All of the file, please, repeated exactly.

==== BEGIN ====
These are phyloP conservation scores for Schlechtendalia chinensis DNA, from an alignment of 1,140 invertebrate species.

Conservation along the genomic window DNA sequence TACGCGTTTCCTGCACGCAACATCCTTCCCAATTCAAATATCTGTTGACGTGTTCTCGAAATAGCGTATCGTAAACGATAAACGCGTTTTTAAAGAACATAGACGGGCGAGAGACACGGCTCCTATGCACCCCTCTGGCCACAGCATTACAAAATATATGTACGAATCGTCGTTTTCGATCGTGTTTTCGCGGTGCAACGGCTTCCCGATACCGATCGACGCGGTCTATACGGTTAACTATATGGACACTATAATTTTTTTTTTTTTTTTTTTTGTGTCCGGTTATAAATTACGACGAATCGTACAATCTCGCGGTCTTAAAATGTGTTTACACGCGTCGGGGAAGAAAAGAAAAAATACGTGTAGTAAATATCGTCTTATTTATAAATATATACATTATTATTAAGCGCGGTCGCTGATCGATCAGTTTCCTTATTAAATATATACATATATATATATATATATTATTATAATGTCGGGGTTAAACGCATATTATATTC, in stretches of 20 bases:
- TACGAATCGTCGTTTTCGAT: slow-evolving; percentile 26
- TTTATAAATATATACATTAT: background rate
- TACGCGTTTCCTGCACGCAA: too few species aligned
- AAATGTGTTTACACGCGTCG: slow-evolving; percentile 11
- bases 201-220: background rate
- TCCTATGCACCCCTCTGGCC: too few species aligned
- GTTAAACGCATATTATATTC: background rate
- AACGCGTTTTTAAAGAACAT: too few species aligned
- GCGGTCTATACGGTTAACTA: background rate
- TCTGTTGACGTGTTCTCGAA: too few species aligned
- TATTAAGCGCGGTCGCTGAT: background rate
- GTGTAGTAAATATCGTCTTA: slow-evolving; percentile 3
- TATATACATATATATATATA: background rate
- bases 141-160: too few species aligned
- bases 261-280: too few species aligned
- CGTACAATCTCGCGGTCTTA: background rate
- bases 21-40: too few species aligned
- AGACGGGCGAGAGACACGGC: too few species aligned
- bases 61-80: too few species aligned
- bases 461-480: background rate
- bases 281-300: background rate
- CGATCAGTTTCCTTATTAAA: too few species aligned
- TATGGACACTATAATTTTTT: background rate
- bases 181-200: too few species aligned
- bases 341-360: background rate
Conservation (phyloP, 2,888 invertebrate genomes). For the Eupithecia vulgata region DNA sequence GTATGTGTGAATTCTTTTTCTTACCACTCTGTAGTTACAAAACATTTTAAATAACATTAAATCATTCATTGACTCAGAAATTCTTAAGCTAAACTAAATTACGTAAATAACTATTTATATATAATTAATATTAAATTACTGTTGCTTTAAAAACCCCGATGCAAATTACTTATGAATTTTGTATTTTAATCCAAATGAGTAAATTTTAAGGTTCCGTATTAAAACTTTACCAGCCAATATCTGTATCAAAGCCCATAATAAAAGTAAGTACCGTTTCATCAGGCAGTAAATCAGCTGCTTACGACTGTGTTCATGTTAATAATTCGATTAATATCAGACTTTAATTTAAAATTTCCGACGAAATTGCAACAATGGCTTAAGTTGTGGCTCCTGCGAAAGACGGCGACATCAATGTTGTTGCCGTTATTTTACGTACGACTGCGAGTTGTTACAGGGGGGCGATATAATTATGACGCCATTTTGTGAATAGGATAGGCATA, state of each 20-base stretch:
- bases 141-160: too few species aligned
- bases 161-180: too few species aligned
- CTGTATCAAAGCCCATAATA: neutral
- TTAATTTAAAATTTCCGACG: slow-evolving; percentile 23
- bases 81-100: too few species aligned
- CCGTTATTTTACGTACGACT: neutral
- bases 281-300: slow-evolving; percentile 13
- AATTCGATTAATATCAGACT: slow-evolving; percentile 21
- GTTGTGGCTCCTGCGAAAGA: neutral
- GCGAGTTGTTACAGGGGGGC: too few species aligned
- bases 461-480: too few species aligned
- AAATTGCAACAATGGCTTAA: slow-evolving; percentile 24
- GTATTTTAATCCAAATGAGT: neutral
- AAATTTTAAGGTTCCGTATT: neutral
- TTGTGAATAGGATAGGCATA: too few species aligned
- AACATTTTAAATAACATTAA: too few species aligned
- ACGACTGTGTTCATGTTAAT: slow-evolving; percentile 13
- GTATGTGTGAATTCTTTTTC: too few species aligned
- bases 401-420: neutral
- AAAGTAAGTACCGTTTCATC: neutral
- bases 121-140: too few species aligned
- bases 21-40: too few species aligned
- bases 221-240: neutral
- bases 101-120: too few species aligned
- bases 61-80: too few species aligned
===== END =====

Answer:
These are phyloP conservation scores for Schlechtendalia chinensis DNA, from an alignment of 1,140 invertebrate species.

Conservation along the genomic window DNA sequence TACGCGTTTCCTGCACGCAACATCCTTCCCAATTCAAATATCTGTTGACGTGTTCTCGAAATAGCGTATCGTAAACGATAAACGCGTTTTTAAAGAACATAGACGGGCGAGAGACACGGCTCCTATGCACCCCTCTGGCCACAGCATTACAAAATATATGTACGAATCGTCGTTTTCGATCGTGTTTTCGCGGTGCAACGGCTTCCCGATACCGATCGACGCGGTCTATACGGTTAACTATATGGACACTATAATTTTTTTTTTTTTTTTTTTTGTGTCCGGTTATAAATTACGACGAATCGTACAATCTCGCGGTCTTAAAATGTGTTTACACGCGTCGGGGAAGAAAAGAAAAAATACGTGTAGTAAATATCGTCTTATTTATAAATATATACATTATTATTAAGCGCGGTCGCTGATCGATCAGTTTCCTTATTAAATATATACATATATATATATATATATTATTATAATGTCGGGGTTAAACGCATATTATATTC, in stretches of 20 bases:
- TACGAATCGTCGTTTTCGAT: slow-evolving; percentile 26
- TTTATAAATATATACATTAT: background rate
- TACGCGTTTCCTGCACGCAA: too few species aligned
- AAATGTGTTTACACGCGTCG: slow-evolving; percentile 11
- bases 201-220: background rate
- TCCTATGCACCCCTCTGGCC: too few species aligned
- GTTAAACGCATATTATATTC: background rate
- AACGCGTTTTTAAAGAACAT: too few species aligned
- GCGGTCTATACGGTTAACTA: background rate
- TCTGTTGACGTGTTCTCGAA: too few species aligned
- TATTAAGCGCGGTCGCTGAT: background rate
- GTGTAGTAAATATCGTCTTA: slow-evolving; percentile 3
- TATATACATATATATATATA: background rate
- bases 141-160: too few species aligned
- bases 261-280: too few species aligned
- CGTACAATCTCGCGGTCTTA: background rate
- bases 21-40: too few species aligned
- AGACGGGCGAGAGACACGGC: too few species aligned
- bases 61-80: too few species aligned
- bases 461-480: background rate
- bases 281-300: background rate
- CGATCAGTTTCCTTATTAAA: too few species aligned
- TATGGACACTATAATTTTTT: background rate
- bases 181-200: too few species aligned
- bases 341-360: background rate
Conservation (phyloP, 2,888 invertebrate genomes). For the Eupithecia vulgata region DNA sequence GTATGTGTGAATTCTTTTTCTTACCACTCTGTAGTTACAAAACATTTTAAATAACATTAAATCATTCATTGACTCAGAAATTCTTAAGCTAAACTAAATTACGTAAATAACTATTTATATATAATTAATATTAAATTACTGTTGCTTTAAAAACCCCGATGCAAATTACTTATGAATTTTGTATTTTAATCCAAATGAGTAAATTTTAAGGTTCCGTATTAAAACTTTACCAGCCAATATCTGTATCAAAGCCCATAATAAAAGTAAGTACCGTTTCATCAGGCAGTAAATCAGCTGCTTACGACTGTGTTCATGTTAATAATTCGATTAATATCAGACTTTAATTTAAAATTTCCGACGAAATTGCAACAATGGCTTAAGTTGTGGCTCCTGCGAAAGACGGCGACATCAATGTTGTTGCCGTTATTTTACGTACGACTGCGAGTTGTTACAGGGGGGCGATATAATTATGACGCCATTTTGTGAATAGGATAGGCATA, state of each 20-base stretch:
- bases 141-160: too few species aligned
- bases 161-180: too few species aligned
- CTGTATCAAAGCCCATAATA: neutral
- TTAATTTAAAATTTCCGACG: slow-evolving; percentile 23
- bases 81-100: too few species aligned
- CCGTTATTTTACGTACGACT: neutral
- bases 281-300: slow-evolving; percentile 13
- AATTCGATTAATATCAGACT: slow-evolving; percentile 21
- GTTGTGGCTCCTGCGAAAGA: neutral
- GCGAGTTGTTACAGGGGGGC: too few species aligned
- bases 461-480: too few species aligned
- AAATTGCAACAATGGCTTAA: slow-evolving; percentile 24
- GTATTTTAATCCAAATGAGT: neutral
- AAATTTTAAGGTTCCGTATT: neutral
- TTGTGAATAGGATAGGCATA: too few species aligned
- AACATTTTAAATAACATTAA: too few species aligned
- ACGACTGTGTTCATGTTAAT: slow-evolving; percentile 13
- GTATGTGTGAATTCTTTTTC: too few species aligned
- bases 401-420: neutral
- AAAGTAAGTACCGTTTCATC: neutral
- bases 121-140: too few species aligned
- bases 21-40: too few species aligned
- bases 221-240: neutral
- bases 101-120: too few species aligned
- bases 61-80: too few species aligned